African Swine Fever (ASF) is a highly contagious and deadly swine disease that can affect both farm-raised and feral (wild) pigs. ASF doesn’t infect people, but it is readily passed from one pig to another by direct contact with bodily fluids from an infected pig. The practice of feeding uncooked food waste (that has not been appropriately heat treated) to pigs can also result in transmission of the virus if the food waste being fed to pigs contains contaminated pork products.
Fortunately, ASF has never been found in the United States – and we want to keep it that way. ASF has caused significant pig losses around the world in places such as sub-Saharan Africa, China, Mongolia, Vietnam, as well as within parts of the European Union.
The United States Department of Agriculture (USDA)’s Animal and Plant Health Inspection Service (APHIS) oversees the prevention, surveillance, and control of Foreign Animal Diseases, including ASF. FDA is the primary U.S. government agency responsible for regulating and overseeing the animal food supply. We have been in close collaboration with USDA-APHIS to support efforts to protect pigs in the U.S. from ASF, while we monitor the animal food supply as a potential pathway for the ASF virus to infect pigs.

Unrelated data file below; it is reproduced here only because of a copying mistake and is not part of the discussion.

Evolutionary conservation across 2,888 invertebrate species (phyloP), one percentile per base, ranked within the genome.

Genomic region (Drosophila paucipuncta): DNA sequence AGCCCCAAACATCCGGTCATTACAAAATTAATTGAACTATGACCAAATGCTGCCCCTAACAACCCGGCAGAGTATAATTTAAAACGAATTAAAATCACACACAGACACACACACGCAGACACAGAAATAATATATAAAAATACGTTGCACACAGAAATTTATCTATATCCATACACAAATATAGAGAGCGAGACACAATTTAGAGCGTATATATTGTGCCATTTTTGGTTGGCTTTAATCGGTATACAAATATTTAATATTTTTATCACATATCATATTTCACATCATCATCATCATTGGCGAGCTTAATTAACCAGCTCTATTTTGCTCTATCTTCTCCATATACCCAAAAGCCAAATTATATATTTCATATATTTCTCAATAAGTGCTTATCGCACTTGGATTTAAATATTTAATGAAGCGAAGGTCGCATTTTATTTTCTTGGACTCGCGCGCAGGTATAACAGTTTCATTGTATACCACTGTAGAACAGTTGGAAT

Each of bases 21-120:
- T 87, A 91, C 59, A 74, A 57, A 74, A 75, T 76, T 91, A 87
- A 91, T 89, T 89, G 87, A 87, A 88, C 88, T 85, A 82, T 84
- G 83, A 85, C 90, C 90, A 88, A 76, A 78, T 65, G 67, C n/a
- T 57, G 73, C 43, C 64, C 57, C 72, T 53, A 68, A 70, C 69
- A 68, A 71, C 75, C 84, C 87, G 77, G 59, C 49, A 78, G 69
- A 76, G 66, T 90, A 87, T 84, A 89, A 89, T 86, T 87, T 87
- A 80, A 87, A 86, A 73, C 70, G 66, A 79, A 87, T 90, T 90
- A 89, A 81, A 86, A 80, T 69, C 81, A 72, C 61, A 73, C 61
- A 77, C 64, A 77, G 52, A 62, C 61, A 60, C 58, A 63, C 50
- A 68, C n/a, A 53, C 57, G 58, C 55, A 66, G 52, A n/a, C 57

It’s critical to our success to block the ASF virus on multiple fronts. Work is ongoing to develop multiple mitigation strategies such as a vaccine to prevent ASF, drugs to treat sick pigs, and virus mitigants that could be included in animal food. While USDA has oversight over any vaccine to prevent ASF, FDA has the regulatory authority to evaluate any animal drug intended to treat ASF or any ASF virus mitigant intended to be added to animal food.
Preventing ASF infection and spread, as well as finding treatments for infections that may occur, are key priorities for the U.S. government, pig producers, animal drug and feed industries, and academia. FDA’s Center for Veterinary Medicine is committed to working with sponsors to help facilitate the development and approval of products intended to prevent ASF infection and spread. Both new animal drugs and animal food additives require pre-market review and approval by the FDA prior to being legally marketed. Because there are several regulatory pathways to consider, we encourage sponsors interested in bringing such products to the marketplace to consult with our experts by emailing AskCVM@fda.hhs.gov.
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